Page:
U.S. NATURAL GAS EXPORTS EXPLODE
The U.S. natural gas sector has enjoyed quite the boom this year. The U.S. Energy Information Administration (EIA) reported last month that, in June, pipe-line exports to Mexico to support that country’s industrial base and electricity generation peaked at 7.4 Bcf/day and exceeded the monthly average of the previous five years by 44%. Furthermore, overseas shipments of U.S. liquefied natural gas (LNG) hit record levels in the first half of 2021 to average nearly 10 Bcf/day after benefiting from relative misfortunes in Asia and Europe.
Not only did abnormally cold winter weather in both of those continents eat into their respective inventories, but an unusually warm spring in Europe, which places great emphasis on renewable energy, also raised demand for natural gas for backup generation to keep its grids balanced. As the graph from the EIA below makes clear, the resultant spike in spot LNG demand in Asia and Europe has raised regional natural gas prices so much that U.S. (Henry Hub) natural gas has become much more economically attractive.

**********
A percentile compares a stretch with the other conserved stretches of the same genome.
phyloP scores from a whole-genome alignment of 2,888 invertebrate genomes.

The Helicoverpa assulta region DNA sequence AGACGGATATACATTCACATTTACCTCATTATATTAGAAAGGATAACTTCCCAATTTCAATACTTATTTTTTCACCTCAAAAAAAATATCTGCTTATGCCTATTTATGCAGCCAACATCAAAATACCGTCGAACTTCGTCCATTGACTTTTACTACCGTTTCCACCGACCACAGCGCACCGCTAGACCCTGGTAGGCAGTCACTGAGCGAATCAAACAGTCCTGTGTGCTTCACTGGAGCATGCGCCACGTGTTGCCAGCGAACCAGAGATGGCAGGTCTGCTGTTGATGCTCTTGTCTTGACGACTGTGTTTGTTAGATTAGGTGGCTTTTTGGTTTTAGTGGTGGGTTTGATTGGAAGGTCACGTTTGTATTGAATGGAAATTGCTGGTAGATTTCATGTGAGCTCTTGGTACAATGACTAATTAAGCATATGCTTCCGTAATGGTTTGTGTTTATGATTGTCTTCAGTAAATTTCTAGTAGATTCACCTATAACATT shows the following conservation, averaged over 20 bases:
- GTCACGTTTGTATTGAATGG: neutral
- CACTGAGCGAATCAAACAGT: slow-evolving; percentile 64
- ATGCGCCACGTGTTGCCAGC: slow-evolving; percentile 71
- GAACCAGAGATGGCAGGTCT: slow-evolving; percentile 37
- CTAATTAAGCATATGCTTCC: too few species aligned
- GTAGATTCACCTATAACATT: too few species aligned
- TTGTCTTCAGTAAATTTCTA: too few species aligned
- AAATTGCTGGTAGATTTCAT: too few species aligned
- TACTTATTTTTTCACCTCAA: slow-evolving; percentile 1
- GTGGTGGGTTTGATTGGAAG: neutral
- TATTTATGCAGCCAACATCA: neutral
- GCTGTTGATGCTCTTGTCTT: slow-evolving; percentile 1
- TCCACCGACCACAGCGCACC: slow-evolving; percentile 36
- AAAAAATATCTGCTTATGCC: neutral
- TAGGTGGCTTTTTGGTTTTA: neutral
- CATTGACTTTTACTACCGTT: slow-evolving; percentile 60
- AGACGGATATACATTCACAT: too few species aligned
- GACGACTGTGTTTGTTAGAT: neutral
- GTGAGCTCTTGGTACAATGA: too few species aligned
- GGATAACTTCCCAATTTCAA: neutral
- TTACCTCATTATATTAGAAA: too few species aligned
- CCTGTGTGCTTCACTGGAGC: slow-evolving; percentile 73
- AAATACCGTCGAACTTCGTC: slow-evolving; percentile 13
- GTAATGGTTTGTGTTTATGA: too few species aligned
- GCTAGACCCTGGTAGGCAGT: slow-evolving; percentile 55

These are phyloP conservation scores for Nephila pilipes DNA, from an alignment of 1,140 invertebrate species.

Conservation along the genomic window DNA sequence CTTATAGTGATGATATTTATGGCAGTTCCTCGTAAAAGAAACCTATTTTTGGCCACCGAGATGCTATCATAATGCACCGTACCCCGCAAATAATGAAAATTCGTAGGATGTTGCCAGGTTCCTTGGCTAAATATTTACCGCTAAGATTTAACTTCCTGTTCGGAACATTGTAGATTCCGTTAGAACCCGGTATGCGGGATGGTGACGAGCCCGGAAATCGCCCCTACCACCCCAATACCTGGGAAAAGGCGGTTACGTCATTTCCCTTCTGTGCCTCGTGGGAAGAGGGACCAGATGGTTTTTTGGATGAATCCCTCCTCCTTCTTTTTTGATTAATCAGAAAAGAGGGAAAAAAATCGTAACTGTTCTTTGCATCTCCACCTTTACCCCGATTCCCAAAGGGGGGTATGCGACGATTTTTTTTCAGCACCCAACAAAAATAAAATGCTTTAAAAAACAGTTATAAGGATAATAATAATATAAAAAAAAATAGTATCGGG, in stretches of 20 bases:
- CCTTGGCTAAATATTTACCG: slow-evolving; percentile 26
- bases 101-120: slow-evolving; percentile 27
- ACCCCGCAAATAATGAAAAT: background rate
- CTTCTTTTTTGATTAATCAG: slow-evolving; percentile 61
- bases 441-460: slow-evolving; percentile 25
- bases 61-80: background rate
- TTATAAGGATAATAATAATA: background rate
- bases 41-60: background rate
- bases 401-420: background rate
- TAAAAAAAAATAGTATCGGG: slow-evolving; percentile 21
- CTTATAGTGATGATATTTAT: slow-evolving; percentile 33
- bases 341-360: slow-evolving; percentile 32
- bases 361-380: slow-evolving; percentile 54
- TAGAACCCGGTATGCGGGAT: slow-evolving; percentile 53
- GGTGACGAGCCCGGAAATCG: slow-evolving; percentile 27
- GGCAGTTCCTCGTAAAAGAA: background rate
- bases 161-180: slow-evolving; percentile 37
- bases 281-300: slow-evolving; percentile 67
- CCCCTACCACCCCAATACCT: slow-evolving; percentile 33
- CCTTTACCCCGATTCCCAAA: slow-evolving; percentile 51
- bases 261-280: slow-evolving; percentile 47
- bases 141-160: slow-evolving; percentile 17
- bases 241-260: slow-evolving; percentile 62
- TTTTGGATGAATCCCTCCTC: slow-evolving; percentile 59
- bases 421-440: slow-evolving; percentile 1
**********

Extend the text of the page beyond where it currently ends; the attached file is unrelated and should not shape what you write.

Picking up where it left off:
Given the major investments by U.S. producers to expand export capacity over the last five years, these strides were not unexpected. Indeed, exports have accounted for more than 15% of domestic production so far in 2021, contributing to price increases for the commodity in the States.
Ironically, these developments are a testament to the ongoing need for natural gas as the unsung hero enabling global efforts to decarbonize, for it continues to play an outsize role in counterbalancing the variable output from wind and solar generation facilities. Although key advancements have been made in large-scale battery storage technology, natural gas remains indispensable to global energy security for the time being.